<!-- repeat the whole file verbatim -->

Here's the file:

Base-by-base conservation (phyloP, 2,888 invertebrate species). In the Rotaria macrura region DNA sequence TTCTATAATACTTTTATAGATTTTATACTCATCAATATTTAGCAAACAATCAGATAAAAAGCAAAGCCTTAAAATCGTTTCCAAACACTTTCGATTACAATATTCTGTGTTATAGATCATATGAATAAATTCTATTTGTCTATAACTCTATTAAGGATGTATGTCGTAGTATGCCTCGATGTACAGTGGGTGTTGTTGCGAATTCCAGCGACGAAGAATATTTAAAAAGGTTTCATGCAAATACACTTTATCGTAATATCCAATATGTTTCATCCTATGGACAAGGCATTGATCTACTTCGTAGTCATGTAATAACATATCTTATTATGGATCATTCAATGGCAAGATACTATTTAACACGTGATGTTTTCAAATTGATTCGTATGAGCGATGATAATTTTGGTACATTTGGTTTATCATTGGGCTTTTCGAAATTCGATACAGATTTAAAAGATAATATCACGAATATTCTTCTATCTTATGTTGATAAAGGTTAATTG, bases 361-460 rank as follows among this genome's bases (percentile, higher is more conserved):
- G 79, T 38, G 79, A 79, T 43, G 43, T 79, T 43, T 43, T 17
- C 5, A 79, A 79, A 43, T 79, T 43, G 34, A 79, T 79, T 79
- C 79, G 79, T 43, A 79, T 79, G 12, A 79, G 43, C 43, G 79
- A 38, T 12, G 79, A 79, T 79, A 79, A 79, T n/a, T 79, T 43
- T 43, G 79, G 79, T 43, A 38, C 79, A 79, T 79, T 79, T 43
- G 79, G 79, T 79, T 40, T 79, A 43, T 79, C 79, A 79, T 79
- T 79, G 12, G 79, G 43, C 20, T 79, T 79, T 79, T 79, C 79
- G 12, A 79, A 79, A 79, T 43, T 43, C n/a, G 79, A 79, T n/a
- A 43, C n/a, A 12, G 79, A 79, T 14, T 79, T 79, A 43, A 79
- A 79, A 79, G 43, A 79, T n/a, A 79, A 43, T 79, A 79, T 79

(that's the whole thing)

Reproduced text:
Base-by-base conservation (phyloP, 2,888 invertebrate species). In the Rotaria macrura region DNA sequence TTCTATAATACTTTTATAGATTTTATACTCATCAATATTTAGCAAACAATCAGATAAAAAGCAAAGCCTTAAAATCGTTTCCAAACACTTTCGATTACAATATTCTGTGTTATAGATCATATGAATAAATTCTATTTGTCTATAACTCTATTAAGGATGTATGTCGTAGTATGCCTCGATGTACAGTGGGTGTTGTTGCGAATTCCAGCGACGAAGAATATTTAAAAAGGTTTCATGCAAATACACTTTATCGTAATATCCAATATGTTTCATCCTATGGACAAGGCATTGATCTACTTCGTAGTCATGTAATAACATATCTTATTATGGATCATTCAATGGCAAGATACTATTTAACACGTGATGTTTTCAAATTGATTCGTATGAGCGATGATAATTTTGGTACATTTGGTTTATCATTGGGCTTTTCGAAATTCGATACAGATTTAAAAGATAATATCACGAATATTCTTCTATCTTATGTTGATAAAGGTTAATTG, bases 361-460 rank as follows among this genome's bases (percentile, higher is more conserved):
- G 79, T 38, G 79, A 79, T 43, G 43, T 79, T 43, T 43, T 17
- C 5, A 79, A 79, A 43, T 79, T 43, G 34, A 79, T 79, T 79
- C 79, G 79, T 43, A 79, T 79, G 12, A 79, G 43, C 43, G 79
- A 38, T 12, G 79, A 79, T 79, A 79, A 79, T n/a, T 79, T 43
- T 43, G 79, G 79, T 43, A 38, C 79, A 79, T 79, T 79, T 43
- G 79, G 79, T 79, T 40, T 79, A 43, T 79, C 79, A 79, T 79
- T 79, G 12, G 79, G 43, C 20, T 79, T 79, T 79, T 79, C 79
- G 12, A 79, A 79, A 79, T 43, T 43, C n/a, G 79, A 79, T n/a
- A 43, C n/a, A 12, G 79, A 79, T 14, T 79, T 79, A 43, A 79
- A 79, A 79, G 43, A 79, T n/a, A 79, A 43, T 79, A 79, T 79